How to approach guarantees or minimums

First, when requesting a food truck, understand why a food truck is asking for one.  Not all trucks minimums are the same, as each food truck has different costs and not all events have the same minimums.

As a food truck operator, make sure your guarantee or minimum is reasonable.  Asking for too much and you may lose out on opportunities that were more than your minimum.  Also, asking too much and under delivering, i.e. bad service, may give your brand a bad reputation. 

Second, RDUMFA recommends a written minimum or guarantee.  While oral contracts are legally binding, a written agreement is easier to communicate between two parties.  For instance, is the minimum before taxes, does the minimum include outside sales not part of your event (if allowed), is it voided if an event ends early (either by the truck, the event planner, or weather)? While written agreements may seem unnecessary, subsequent disappointment after an event are things both parties can avoid with a written agreement.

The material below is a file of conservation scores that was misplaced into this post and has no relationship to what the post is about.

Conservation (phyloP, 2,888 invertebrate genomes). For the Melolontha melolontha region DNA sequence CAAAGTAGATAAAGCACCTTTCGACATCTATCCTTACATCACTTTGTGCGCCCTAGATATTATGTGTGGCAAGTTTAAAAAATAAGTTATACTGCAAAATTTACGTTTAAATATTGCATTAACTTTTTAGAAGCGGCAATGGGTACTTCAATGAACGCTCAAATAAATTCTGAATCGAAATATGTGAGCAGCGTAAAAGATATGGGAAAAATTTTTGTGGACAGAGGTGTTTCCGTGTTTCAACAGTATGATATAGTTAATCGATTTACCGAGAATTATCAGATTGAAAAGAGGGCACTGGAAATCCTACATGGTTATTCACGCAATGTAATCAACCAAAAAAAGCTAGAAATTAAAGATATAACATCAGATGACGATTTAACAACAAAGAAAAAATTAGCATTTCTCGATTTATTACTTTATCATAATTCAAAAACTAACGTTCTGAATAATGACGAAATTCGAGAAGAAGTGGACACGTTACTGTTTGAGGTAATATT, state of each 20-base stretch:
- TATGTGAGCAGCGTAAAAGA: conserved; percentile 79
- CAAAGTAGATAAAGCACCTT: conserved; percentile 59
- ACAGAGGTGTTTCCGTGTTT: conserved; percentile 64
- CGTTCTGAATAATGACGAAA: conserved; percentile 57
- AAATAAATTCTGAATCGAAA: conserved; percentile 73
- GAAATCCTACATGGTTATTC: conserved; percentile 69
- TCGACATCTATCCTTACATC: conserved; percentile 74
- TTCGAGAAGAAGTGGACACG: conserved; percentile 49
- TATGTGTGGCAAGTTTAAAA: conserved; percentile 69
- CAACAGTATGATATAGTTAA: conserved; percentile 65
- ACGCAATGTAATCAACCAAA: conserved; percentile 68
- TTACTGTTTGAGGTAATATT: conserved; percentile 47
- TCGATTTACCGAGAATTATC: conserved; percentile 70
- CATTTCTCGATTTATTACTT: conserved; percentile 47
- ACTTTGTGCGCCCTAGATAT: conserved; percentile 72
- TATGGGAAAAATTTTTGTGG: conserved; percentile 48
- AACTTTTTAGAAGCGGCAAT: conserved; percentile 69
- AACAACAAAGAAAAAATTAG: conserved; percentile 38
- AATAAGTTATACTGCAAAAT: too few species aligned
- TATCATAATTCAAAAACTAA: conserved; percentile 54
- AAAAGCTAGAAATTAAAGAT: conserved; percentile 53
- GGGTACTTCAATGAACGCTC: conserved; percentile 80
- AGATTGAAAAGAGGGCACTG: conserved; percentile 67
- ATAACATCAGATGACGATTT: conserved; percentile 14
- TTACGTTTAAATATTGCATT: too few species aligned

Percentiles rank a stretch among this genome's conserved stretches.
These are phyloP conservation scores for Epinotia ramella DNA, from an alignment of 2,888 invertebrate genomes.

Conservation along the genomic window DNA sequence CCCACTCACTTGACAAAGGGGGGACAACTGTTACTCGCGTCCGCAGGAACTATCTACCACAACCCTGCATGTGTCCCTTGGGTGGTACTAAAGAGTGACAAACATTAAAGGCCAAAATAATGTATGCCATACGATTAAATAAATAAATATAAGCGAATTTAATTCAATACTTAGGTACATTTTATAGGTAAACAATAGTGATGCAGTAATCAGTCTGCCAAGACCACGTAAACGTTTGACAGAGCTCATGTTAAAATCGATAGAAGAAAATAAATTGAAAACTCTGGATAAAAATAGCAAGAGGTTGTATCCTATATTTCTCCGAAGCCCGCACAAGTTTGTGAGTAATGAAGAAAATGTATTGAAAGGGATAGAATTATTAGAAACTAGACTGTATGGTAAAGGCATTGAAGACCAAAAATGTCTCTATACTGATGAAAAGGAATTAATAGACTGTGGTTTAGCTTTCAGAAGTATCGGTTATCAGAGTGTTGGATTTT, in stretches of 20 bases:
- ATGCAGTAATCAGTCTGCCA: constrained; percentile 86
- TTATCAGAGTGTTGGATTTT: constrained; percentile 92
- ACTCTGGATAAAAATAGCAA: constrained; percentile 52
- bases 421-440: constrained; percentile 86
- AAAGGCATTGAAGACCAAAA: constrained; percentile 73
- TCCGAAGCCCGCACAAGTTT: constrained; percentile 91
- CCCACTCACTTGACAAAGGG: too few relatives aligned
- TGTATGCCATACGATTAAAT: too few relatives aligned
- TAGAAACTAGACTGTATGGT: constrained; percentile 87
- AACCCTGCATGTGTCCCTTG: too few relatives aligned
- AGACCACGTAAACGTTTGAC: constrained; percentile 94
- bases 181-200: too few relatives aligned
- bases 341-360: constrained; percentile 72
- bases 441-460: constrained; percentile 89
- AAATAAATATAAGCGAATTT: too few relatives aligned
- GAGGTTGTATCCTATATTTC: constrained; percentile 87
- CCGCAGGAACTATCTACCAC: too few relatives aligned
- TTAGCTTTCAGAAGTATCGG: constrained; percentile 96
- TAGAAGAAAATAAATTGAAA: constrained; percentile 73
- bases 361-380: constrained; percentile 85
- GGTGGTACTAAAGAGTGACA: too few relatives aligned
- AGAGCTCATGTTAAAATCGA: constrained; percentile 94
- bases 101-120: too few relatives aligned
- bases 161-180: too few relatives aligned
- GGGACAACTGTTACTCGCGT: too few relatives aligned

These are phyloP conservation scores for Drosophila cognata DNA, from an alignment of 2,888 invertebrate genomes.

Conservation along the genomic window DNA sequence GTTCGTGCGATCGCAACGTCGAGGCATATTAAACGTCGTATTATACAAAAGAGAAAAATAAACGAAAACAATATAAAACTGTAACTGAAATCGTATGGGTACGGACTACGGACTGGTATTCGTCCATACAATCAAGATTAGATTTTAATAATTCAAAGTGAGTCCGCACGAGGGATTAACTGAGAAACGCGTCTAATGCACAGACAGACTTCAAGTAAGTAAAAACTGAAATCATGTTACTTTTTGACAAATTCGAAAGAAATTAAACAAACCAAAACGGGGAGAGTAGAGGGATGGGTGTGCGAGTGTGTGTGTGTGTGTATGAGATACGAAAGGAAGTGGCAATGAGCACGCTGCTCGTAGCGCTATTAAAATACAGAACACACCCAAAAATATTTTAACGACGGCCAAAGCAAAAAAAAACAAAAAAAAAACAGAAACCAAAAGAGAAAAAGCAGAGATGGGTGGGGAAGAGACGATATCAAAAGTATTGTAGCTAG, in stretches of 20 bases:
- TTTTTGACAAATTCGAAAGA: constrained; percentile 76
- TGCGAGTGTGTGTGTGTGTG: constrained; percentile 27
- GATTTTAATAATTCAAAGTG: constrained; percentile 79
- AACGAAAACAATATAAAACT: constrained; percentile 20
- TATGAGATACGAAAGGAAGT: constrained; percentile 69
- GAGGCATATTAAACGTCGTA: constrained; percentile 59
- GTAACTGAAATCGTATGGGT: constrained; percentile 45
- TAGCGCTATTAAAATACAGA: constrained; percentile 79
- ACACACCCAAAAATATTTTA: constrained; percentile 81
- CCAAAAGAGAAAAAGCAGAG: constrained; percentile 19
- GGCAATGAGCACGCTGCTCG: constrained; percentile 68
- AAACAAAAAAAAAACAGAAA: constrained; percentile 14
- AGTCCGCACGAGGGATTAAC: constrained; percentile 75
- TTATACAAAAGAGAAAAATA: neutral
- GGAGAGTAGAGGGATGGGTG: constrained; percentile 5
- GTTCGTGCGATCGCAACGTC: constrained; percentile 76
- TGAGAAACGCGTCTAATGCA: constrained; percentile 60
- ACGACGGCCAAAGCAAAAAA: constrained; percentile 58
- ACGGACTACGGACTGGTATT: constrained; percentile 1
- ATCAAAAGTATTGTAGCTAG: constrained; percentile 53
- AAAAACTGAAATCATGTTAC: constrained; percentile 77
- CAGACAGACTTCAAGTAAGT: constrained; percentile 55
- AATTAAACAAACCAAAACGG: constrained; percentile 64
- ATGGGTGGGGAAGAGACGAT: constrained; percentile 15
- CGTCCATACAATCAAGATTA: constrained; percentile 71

Third, accepting a guarantee or minimum may be necessary.  When searching for a food truck, you may decide to continue your search to find one that is closer to your budget.  However, accepting one may be warranted if a food truck is in demand.  For instance, if the event’s honoree, etc. requests for a specific food truck, they probably want that specific food truck.  It may be worthwhile telling the operator when planning the event, as they may recognize the loyal fan and adjust the guarantee.   The other reason may be your event’s day is in high demand due to festivals with large attendance, graduation parties, or weddings, etc.